Reading and Writing

Not your typical police procedural…

This review is long overdue, as I read the book months ago. I also should disclose that I read it mainly because, although I love mysteries, I had met Prakash Dighé through the Dallas, TX writing community and found him to be a very kind man who had lived an interesting life. I wanted to see how that would translate into his story.

Cover image of the novel. An orange sunset on the Savannah silhouetting an elephant's head.
Click on book image to go to Amazon to read publisher’s description, other reviews, and purchase your copy.

I originally gave this novel 3-stars, but as the weeks and months went by after reading it, my mind kept returning to the characters and the setting, and I realized that this debut novel had accomplished more than I first thought. I have since edited my rating to 4-stars.

The book, true to the promotional information, is easy to read. At first I mistook that for a simple story. It is not. Mr Dighé speaks five languages, and wrote this as a non-native speaker for an international audience. And he did a brilliant job of it.

The story is set in Kenya. It includes the urban capital with a vast variety of characters from local police, thugs, and politicians to British expats and international professionals. The author also does a fabulous job at describing the land and animals through characters who act as tour guides for visiting friends or investigators. The story requires a large cast, so only a few characters seemed fully developed. However, thinking back critically, all characters were essential to the story’s plot, and were used to give a fascinating glimpse into the people, culture, and complexities of Kenya.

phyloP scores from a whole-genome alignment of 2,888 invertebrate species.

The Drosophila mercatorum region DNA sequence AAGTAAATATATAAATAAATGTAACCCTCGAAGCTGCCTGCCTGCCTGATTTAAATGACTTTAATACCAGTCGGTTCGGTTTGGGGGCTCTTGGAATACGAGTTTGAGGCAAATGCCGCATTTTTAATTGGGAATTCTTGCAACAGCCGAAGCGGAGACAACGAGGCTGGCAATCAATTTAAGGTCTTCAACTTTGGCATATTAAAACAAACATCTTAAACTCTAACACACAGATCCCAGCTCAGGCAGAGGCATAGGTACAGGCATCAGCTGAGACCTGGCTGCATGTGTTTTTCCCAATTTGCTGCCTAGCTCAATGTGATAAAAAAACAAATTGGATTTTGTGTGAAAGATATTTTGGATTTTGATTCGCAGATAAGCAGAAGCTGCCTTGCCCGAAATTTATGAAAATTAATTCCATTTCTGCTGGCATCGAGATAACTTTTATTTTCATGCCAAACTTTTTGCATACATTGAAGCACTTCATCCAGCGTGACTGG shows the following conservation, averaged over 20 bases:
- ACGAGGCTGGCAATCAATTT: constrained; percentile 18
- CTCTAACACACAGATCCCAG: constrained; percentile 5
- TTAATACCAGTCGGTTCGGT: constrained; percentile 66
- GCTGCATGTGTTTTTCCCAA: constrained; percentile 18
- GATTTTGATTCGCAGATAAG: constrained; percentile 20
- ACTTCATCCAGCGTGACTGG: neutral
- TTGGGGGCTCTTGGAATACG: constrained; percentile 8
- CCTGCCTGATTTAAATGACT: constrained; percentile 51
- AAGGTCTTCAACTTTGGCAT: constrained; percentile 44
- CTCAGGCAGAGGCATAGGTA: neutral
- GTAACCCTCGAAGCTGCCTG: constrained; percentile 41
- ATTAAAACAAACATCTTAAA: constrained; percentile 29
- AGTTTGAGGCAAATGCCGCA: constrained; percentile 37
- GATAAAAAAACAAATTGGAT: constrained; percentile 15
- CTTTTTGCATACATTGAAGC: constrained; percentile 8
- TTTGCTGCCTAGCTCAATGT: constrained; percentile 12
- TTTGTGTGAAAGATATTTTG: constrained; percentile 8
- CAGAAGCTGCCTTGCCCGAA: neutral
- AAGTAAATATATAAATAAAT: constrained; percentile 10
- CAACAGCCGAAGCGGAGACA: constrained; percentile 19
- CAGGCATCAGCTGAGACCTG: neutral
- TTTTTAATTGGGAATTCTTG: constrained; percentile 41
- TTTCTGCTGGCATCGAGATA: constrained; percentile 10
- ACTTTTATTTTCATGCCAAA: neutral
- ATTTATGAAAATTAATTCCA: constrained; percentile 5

I definitely recommend this book. I add the caveat to remember that although the author is now a Texas Writer (and we are glad to have him!), this story is written by a man who has lived in many countries and cultures, and rather than writing a mainstream American police procedural, has incorporated the techniques from many storytelling traditions. It took me a bit longer than usual to get hooked and get into the rhythm of the narrative, but my patience and persistence was rewarded.

2 thoughts on “Not your typical police procedural…”

  1. I liked Prakash’s book as well, although not having had the opportunity to read it yet, I am only familiar with it through the hard work that he put into it and shared with us during critique groups sessions. You can clearly hear his voice and life experiences sing through the pages.

    1. Exactly! The book really is good, but it did take a bit to get hooked. I hope other readers will stay with it long enough to get comfortable with the voice and rhythm of the story.

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